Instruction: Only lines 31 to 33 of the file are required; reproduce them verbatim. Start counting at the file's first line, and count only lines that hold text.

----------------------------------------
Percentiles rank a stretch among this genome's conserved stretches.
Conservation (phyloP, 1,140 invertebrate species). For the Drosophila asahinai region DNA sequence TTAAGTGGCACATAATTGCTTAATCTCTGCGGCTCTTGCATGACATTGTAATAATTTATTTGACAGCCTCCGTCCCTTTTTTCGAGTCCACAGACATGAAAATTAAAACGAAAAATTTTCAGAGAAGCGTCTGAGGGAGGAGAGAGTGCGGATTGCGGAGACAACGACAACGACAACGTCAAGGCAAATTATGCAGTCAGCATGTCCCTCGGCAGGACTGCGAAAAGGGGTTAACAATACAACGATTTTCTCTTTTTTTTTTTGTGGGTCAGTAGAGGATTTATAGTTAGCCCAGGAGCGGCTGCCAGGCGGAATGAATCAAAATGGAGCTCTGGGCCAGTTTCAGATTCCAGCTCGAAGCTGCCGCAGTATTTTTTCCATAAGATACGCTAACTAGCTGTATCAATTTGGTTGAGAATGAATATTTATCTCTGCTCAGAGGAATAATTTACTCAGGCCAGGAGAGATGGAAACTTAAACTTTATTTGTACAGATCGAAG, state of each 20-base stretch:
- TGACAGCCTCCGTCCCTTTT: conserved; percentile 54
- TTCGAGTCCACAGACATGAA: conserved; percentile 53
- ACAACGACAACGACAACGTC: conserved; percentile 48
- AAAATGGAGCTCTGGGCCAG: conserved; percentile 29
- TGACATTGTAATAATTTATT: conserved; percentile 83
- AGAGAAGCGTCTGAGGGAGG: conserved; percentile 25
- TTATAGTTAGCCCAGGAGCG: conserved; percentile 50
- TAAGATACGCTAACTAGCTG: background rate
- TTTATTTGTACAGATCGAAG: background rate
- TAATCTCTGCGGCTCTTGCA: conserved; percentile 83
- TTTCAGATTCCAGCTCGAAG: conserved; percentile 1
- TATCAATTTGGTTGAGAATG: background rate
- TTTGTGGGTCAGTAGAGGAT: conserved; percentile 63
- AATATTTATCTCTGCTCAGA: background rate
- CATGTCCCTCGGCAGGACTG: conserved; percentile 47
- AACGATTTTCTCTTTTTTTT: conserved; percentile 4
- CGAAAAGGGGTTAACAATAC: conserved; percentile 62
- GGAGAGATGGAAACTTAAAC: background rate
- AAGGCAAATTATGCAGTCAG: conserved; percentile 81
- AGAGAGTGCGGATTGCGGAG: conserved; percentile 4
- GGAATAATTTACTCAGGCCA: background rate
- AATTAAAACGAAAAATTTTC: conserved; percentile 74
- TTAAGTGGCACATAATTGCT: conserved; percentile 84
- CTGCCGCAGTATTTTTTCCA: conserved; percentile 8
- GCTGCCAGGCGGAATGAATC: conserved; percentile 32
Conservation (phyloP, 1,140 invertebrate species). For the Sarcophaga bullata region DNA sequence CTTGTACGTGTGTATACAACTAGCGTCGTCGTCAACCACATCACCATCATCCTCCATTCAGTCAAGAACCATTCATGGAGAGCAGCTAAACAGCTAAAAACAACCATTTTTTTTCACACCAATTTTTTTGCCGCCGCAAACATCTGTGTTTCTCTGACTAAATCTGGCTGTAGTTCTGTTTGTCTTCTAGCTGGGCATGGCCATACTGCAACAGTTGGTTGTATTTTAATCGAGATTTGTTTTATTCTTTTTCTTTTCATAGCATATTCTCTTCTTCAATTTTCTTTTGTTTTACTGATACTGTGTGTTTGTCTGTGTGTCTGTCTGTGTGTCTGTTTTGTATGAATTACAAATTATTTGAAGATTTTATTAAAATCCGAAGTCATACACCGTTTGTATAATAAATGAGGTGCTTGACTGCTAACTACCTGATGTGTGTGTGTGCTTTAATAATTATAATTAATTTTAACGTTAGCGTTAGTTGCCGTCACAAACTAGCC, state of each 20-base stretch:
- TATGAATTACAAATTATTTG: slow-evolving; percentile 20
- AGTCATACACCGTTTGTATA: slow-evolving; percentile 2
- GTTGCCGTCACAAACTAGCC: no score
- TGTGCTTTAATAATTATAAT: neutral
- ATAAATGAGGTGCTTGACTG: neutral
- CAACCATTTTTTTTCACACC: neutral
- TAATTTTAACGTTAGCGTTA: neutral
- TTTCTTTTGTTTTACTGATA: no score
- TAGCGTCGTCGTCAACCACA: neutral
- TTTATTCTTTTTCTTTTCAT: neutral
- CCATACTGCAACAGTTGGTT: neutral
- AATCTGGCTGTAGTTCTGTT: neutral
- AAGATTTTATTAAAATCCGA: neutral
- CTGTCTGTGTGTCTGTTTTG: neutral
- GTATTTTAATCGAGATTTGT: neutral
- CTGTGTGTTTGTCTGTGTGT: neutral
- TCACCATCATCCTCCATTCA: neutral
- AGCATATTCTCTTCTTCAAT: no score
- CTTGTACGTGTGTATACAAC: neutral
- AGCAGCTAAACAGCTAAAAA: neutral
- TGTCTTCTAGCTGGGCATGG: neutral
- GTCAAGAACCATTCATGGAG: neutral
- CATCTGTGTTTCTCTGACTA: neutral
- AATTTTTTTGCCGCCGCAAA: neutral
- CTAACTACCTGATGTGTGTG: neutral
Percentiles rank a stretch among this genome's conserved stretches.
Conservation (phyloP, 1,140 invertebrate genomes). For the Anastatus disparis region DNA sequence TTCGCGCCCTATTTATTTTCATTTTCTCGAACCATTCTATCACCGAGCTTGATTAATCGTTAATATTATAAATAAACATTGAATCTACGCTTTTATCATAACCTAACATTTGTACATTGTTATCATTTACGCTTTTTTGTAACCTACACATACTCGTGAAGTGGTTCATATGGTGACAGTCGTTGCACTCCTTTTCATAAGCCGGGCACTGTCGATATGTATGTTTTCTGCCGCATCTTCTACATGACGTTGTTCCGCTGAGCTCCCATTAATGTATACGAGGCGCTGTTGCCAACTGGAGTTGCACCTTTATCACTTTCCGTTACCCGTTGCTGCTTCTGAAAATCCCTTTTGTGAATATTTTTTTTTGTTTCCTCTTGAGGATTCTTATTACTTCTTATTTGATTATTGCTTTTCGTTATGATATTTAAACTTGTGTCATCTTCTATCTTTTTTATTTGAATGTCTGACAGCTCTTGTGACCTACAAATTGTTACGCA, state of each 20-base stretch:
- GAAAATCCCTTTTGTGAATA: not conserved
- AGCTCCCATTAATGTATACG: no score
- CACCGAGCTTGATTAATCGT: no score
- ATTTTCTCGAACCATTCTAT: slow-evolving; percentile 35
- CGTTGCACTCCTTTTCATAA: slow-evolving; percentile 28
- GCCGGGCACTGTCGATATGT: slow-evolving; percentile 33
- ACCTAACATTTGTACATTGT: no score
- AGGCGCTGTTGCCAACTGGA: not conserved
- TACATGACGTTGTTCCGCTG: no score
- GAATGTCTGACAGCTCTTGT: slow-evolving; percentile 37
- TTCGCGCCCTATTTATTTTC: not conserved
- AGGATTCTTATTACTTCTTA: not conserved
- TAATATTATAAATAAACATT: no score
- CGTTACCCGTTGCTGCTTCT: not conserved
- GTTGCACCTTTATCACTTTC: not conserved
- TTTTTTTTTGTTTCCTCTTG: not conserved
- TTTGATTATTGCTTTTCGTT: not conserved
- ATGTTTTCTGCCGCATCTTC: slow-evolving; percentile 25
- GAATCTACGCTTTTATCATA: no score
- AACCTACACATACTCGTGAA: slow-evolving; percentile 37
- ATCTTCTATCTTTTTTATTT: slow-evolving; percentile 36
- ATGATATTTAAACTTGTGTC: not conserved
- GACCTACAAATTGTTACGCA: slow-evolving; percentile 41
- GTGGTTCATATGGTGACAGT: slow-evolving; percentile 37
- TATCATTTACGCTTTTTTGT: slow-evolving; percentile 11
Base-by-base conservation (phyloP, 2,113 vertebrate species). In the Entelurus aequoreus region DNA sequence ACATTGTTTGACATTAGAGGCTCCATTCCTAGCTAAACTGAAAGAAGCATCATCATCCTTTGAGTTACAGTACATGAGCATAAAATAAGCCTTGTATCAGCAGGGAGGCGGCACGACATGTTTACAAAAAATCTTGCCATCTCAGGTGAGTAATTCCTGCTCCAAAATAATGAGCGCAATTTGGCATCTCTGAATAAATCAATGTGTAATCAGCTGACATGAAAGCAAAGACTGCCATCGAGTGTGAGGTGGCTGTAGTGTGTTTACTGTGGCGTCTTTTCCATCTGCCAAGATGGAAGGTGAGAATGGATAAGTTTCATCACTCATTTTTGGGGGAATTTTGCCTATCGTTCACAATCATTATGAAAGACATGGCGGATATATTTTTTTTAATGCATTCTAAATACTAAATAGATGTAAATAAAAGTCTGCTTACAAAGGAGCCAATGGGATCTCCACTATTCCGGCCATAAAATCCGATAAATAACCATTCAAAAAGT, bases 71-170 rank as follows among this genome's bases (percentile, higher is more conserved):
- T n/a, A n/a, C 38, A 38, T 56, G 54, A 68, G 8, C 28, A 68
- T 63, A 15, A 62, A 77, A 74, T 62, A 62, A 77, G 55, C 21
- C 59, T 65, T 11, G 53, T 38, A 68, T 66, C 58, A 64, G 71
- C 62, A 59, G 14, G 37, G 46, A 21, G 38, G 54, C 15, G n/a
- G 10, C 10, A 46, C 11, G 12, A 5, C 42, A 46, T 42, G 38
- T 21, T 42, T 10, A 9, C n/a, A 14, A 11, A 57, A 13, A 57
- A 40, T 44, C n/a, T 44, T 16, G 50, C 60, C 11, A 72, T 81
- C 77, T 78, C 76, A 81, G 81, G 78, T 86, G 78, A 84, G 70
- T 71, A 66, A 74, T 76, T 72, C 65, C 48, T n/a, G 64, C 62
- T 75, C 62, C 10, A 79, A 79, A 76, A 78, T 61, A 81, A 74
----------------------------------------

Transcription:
- GTTGCCGTCACAAACTAGCC: no score
- TGTGCTTTAATAATTATAAT: neutral
- ATAAATGAGGTGCTTGACTG: neutral